Pam Jenoff’s Aerial Act Falls Flat
Book Festival

Pam Jenoff’s Aerial Act Falls Flat

The circus provides an interesting, original venue for a Holocaust story, but the voices ring false.

Michael Jacobs

Atlanta Jewish Times Editor Michael Jacobs is on his second stint leading the AJT's editorial operations. He previously served as managing editor from 2005 to 2008.

Pam Jenoff is too good a writer not to land safely with "The Orphan's Tale." (Photo by Mindy Schwartz Sorasky)
Pam Jenoff is too good a writer not to land safely with "The Orphan's Tale." (Photo by Mindy Schwartz Sorasky)

Pam Jenoff deserves praise for delivering an original addition to Holocaust literature with “The Orphan’s Tale,” but her novel falls short of its potential.

Jenoff, who is speaking at the Book Festival of the Marcus Jewish Community Center on Nov. 13, tells the story of a German circus struggling to survive in World War II while serving as a refuge for several people sheltering from the Nazis. The two main characters are hiding in plain sight as trapeze artists.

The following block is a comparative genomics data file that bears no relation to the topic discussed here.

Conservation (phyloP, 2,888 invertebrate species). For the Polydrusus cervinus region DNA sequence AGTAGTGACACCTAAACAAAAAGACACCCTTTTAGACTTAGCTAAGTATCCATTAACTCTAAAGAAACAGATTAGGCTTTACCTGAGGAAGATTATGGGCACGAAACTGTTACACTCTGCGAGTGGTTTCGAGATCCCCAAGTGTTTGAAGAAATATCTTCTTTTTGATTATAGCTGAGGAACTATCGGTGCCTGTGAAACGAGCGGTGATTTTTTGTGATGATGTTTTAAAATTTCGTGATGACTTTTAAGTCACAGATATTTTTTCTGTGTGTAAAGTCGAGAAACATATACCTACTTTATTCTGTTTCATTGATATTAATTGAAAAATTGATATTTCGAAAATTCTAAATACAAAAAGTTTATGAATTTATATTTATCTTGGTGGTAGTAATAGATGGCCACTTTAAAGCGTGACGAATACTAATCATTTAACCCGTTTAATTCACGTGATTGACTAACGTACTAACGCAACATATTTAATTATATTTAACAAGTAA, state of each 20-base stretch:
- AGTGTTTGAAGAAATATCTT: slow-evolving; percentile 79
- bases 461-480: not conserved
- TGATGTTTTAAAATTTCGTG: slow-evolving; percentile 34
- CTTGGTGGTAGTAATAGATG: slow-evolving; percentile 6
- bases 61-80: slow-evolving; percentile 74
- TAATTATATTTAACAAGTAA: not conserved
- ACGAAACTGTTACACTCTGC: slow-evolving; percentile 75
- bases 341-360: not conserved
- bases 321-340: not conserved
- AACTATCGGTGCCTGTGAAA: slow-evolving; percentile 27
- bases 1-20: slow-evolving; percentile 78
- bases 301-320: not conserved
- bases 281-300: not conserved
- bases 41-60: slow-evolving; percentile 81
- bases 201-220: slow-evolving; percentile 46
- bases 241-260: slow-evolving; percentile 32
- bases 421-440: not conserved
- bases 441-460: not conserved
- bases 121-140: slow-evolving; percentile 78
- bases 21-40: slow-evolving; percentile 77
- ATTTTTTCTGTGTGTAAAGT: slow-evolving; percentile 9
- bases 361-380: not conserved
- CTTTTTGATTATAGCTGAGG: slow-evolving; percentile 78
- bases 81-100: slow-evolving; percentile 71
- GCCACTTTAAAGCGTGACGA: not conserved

Thanks to a pre-war marriage to an SS officer that took her to Berlin, Astrid is likely the last survivor of a Jewish circus family — a harsh discovery she makes when she goes home after her husband dumps her without warning in 1942. She’s a lifelong aerialist, so the head of a rival circus offers her a job, where she finds unlikely romance with a Russian clown.

Noa, a Dutch teenager thrown out by her parents after a German soldier gets her pregnant, winds up with the same circus at its winter quarters in Darmstadt more than a year later. She is carrying a Jewish newborn she rescued from a train car full of infants bound for death, and she is tossed into Astrid’s act.

The Orphan’s Tale
By Pam Jenoff
Mira, 368 pages, $15.99

Jenoff alternates between the viewpoints of Astrid and Noa to tell the tale. But the writer fails to give them distinct voices, instead achieving a generic, literary tone that rings false for both.

“I inhale the air, which is choked with the fetid smell of decay” is not the voice of an unwed, undereducated teen mom who recently worked as a cleaning woman in a train depot.

That failure of language is frustrating for two reasons: It turns a story with an interesting setup and a dramatic climax into a slog in the middle, and Jenoff, a literature professor with half a dozen novels to her credit, should know better.


read more: